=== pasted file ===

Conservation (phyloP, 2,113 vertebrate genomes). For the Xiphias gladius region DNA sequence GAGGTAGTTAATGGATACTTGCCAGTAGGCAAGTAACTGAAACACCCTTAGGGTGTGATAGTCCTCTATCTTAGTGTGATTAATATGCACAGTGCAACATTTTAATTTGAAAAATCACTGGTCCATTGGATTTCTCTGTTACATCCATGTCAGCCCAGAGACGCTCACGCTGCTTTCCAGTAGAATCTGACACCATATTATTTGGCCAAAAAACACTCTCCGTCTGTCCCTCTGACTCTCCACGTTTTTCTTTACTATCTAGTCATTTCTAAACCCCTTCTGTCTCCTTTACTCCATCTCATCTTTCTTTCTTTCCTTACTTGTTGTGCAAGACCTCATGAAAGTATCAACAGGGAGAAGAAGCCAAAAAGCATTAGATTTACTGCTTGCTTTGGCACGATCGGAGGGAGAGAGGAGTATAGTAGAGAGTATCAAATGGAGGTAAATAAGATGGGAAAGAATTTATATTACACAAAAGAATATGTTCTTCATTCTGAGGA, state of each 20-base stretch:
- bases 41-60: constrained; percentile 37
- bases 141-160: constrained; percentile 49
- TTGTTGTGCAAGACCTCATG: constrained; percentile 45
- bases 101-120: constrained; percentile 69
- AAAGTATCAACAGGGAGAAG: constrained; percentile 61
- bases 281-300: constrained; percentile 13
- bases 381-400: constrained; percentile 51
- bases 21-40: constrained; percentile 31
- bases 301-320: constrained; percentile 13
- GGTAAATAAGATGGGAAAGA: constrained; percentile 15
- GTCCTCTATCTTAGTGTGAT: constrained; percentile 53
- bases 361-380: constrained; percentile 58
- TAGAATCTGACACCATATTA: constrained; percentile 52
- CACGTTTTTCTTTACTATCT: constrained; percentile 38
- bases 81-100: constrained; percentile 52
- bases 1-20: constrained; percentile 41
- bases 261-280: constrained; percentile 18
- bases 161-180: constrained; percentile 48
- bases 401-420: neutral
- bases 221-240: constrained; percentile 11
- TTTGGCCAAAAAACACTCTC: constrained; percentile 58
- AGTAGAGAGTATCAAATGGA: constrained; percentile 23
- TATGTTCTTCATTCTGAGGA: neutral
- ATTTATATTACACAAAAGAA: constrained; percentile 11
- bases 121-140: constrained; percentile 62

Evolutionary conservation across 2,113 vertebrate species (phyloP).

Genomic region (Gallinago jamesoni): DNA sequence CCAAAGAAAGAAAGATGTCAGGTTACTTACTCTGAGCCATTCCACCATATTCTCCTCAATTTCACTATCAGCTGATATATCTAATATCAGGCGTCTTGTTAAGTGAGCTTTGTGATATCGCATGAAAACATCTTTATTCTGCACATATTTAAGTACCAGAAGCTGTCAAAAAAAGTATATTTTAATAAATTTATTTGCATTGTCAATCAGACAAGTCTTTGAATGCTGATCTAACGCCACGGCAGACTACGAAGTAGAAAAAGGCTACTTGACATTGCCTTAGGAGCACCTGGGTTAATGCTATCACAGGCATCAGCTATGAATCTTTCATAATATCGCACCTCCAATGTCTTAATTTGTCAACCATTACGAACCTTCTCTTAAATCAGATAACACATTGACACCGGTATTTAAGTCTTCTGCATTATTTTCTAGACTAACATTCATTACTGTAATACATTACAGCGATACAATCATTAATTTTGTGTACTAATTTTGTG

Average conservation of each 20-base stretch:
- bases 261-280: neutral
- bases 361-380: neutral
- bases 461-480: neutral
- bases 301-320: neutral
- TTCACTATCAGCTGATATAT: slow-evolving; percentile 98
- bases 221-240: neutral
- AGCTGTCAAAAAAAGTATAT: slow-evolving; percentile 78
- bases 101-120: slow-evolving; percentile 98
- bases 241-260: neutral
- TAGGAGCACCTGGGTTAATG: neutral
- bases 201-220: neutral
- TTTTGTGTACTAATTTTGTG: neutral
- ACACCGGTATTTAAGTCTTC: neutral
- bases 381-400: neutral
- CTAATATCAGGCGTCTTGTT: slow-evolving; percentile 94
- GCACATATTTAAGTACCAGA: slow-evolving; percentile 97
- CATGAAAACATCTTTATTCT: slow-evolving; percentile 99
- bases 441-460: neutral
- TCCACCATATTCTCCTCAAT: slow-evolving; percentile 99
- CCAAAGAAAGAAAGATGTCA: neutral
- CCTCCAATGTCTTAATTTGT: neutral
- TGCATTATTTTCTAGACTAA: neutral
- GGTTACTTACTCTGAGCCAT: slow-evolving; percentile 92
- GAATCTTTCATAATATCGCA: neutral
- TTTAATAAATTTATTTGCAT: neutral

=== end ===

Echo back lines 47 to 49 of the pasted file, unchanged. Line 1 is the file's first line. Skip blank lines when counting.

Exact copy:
- bases 441-460: neutral
- TCCACCATATTCTCCTCAAT: slow-evolving; percentile 99
- CCAAAGAAAGAAAGATGTCA: neutral